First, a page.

By five o’clock Jason was ready to commit a murder of his own.
He had now been imprisoned for over four hours, and he was just about ready to try shooting the lock off the gate. Just about. He still vividly recalled what it felt like to be shot, and that was a real disincentive. A ricochet in a small enclosed stone space was a high possibility, and even if he was ready to gamble on his own safety, he couldn’t risk that Tiffany window.
Repeated efforts to use his phone had failed.
The good news was the fog had dissipated. The bad news was it had started to rain.
It was dark, it was cold and damp, he was tired, hungry, and starting to get a little freaked out.
He needed to pee. Which shouldn’t technically be a problem, but the presence of the sarcophagus had an inhibiting effect.
What the hell was the plan here?
Was there a plan?
Had he been locked in by accident? Not likely, but not impossible either.
The whole situation was fucking ridiculous.
He stopped pacing at a faint jingling sound and drew his weapon.
No. Dog tags. Ambrose was back, sniffing loudly, frantically at the bronze gate and then proceeding to bark at Jason.
“Good dog,” Jason muttered. “Hey,” he yelled. “Who’s out there?”
Barnaby’s voice muttered, “What on earth?”
A high-powered flashlight beam spotlighted him, momentarily blinding him.
If Barnaby noticed Jason was holding a pistol, he didn’t comment on it. “Agent West, what do you think you’re doing in there?”
The irate tone was almost funny, given the circumstances. Almost.
Jason holstered his weapon, saying crisply, “Waiting for whoever locked me in to let me out.”
It seemed Barnaby was ready for this because he charged instantly to the defense. “Locked you in! What nonsense is this? No one locked you in. Who was around to lock you in?” His keys jingled as he unlocked the ornate heavy gate and dragged it open.
“You triggered the mechanism yourself—while trespassing on private property. You’re just lucky Ambrose wanted a second walk. You could have been stuck in there until tomorrow.”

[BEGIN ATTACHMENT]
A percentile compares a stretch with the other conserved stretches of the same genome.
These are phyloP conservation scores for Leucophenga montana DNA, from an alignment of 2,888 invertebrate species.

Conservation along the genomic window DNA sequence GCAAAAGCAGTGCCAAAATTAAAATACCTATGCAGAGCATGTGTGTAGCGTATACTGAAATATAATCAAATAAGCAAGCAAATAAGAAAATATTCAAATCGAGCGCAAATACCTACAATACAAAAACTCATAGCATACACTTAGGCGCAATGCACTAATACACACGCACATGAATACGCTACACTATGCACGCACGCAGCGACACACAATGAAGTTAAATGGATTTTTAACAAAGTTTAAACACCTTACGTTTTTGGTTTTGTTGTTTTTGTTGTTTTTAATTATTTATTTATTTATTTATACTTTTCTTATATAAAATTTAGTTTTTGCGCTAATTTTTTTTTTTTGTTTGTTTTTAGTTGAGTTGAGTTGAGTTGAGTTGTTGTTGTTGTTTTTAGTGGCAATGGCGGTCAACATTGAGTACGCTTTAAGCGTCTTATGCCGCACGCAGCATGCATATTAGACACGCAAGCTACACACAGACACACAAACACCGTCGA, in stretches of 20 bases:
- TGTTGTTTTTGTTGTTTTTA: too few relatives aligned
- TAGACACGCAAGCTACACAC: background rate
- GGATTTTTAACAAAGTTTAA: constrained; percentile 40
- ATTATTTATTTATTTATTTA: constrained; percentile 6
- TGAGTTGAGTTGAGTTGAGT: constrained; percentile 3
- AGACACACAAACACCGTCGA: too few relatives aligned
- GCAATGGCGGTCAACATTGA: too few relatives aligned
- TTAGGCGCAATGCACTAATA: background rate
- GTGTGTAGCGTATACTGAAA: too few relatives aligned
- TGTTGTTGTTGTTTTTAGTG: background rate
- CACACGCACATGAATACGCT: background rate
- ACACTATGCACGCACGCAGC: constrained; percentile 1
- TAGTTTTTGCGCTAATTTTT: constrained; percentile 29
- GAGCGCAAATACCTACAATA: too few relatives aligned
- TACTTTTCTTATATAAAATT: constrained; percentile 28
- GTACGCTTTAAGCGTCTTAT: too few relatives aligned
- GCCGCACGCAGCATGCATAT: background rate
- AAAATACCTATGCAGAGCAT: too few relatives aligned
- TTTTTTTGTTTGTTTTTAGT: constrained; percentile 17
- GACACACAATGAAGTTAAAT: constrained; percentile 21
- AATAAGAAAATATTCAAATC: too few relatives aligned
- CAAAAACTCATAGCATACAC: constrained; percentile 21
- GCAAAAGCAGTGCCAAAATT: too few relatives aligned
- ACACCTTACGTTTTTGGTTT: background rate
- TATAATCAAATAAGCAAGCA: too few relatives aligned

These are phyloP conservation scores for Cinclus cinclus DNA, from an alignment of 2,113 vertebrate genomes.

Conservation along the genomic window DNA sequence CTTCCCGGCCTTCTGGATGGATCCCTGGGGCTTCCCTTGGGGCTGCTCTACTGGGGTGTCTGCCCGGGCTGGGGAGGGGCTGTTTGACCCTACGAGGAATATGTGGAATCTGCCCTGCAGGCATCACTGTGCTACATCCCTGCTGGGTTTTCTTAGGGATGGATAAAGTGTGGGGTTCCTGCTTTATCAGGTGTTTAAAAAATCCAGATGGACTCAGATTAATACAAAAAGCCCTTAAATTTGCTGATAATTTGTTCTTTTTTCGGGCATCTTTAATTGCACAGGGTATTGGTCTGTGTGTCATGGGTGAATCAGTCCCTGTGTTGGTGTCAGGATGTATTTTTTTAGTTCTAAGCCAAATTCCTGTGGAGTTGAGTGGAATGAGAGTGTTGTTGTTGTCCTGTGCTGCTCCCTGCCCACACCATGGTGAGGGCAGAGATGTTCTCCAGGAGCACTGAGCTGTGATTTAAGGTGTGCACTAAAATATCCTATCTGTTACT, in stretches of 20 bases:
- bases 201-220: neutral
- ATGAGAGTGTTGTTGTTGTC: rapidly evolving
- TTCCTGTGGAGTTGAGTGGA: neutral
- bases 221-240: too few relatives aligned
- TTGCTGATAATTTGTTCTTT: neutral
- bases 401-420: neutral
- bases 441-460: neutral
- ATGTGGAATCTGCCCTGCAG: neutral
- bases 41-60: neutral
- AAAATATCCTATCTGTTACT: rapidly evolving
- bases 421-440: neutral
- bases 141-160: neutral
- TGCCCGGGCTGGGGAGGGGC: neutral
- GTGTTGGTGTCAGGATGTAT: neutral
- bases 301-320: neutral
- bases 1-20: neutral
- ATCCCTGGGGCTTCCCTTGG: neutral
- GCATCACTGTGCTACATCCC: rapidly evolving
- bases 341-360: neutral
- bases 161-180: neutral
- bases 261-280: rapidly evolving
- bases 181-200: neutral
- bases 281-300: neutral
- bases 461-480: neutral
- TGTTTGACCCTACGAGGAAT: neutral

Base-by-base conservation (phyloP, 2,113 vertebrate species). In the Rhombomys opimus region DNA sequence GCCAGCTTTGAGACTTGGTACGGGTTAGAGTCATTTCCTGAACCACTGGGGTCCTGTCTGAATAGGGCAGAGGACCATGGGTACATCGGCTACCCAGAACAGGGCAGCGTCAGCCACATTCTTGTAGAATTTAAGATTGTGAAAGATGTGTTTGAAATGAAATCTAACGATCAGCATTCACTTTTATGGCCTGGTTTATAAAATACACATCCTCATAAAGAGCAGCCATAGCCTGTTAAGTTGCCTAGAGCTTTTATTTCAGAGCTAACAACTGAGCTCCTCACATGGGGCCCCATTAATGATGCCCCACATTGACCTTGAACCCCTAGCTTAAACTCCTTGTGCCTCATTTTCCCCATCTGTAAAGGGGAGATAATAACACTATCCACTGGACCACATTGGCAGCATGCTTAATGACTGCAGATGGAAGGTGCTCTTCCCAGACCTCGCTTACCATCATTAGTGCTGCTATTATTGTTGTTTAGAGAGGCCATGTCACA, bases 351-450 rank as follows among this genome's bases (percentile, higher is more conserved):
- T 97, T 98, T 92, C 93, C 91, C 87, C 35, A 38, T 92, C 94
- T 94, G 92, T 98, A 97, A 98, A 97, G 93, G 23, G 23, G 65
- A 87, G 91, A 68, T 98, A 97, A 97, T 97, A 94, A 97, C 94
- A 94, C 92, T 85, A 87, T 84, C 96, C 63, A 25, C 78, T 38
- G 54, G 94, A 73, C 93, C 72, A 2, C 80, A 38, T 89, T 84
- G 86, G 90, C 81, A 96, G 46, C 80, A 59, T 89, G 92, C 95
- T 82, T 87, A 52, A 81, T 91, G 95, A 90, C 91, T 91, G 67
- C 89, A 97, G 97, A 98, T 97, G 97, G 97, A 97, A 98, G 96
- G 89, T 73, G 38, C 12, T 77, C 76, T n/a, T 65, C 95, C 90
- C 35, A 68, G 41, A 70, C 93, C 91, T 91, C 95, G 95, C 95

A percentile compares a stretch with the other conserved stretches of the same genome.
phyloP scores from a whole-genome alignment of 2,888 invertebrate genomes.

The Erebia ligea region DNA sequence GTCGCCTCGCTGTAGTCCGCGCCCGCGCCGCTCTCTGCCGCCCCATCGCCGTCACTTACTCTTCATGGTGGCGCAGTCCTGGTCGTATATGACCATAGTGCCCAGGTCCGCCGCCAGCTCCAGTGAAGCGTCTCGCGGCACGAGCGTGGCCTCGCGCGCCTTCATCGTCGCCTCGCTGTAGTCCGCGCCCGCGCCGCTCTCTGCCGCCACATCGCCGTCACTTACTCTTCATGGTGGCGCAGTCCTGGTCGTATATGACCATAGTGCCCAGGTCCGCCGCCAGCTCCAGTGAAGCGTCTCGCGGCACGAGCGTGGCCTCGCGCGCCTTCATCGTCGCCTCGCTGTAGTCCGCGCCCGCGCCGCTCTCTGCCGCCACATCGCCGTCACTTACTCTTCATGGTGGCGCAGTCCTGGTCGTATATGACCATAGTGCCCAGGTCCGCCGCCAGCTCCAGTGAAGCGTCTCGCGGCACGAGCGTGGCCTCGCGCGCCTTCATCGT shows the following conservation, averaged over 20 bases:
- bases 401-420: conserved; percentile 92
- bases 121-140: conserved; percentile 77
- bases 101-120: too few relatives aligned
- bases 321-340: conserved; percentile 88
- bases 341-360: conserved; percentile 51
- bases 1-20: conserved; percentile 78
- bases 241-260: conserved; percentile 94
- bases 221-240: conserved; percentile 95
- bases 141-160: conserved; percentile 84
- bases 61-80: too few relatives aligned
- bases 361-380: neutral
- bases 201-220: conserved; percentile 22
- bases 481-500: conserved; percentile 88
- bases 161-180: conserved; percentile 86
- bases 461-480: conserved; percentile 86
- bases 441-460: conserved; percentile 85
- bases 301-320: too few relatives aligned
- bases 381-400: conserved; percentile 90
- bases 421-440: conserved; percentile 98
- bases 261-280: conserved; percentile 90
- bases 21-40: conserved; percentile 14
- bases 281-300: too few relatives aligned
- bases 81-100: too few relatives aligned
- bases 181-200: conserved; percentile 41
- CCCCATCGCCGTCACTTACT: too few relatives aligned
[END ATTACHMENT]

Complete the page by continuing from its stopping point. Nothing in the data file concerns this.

Don’t think I don’t know it. Jason didn’t say it aloud. He was convinced Barnaby had come looking for him, had known he was locked in that crypt, and had shown up simply and solely to release him. Who the hell walked their dog in a graveyard at night?
But that was just a gut feeling. He had no proof. What was the point of doing such a thing anyway? To punish him for forcing an interview? To irritate him? Because if the idea had been to scare or intimidate, Barnaby had missed by a mile and merely succeeded in aggravating the shit out of him.
Besides, he was pretty sure Barnaby hadn’t—couldn’t have—locked him in, and sneaking through the woods didn’t really seem like Mrs. Merriam’s style.
Which left two questions: who had locked him in, and why?
“That was lucky all right. For all of us,” Jason said.
Barnaby’s stiff figure seemed to grow more rigid. “I don’t think I like your tone, Agent West.”
“I’m not crazy about yours. No way did I accidentally lock myself in there, but if that’s what you want to believe…” Jason shrugged.
This was not the time or place to make a federal case out of something. He was on his own out here, standing in the glare of Barnaby’s flashlight, surrounded by the deep and silent woods, Jason was acutely aware of just how alone he was. Someone on this island had no problem tackling an FBI agent—had been willing to risk whatever the consequences to put Jason out of action for a while. What were the odds that person might be willing to put Jason out of action permanently? Not something he wanted to find out.
If Shipka was right, other people had disappeared for good on this island. Maybe the only reason Jason was still standing here talking to Barnaby was Barnaby.
Shipka. For the first time Jason considered the possibility that Shipka had followed him and then locked him in the crypt.
Why would he? What could he hope to gain?
But why would anyone lock Jason in? Looking at it from that angle, Shipka was as likely a suspect as anyone.
Barnaby was speaking in a nervous, huffy voice—as though he feared they were being overheard? “This kind of intrusion is absolutely intolerable. My lawyers will be contacting your supervisor in Los Angeles.”
“That’s certainly your prerogative.” Jason added a belated, “Sir.”
Barnaby had turned away, but the flashlight beam pinned Jason once more. “Furthermore, I’d suggest you don’t continue to wander around this island in the dark, young man. This can be a very dangerous place.”
Without further comment, he strode off through the gravestones. The dog, Ambrose, abandoned whatever he was grubbing for in the stand of nearby bushes to streak after him.
Watching the pale blur of the dog, the hair on the back of Jason’s neck rose. Ambrose had been snuffling around the bushes earlier that afternoon. Had someone hidden out there spying on Jason? Someone familiar to Ambrose and Barnaby?
Was that person watching him now?
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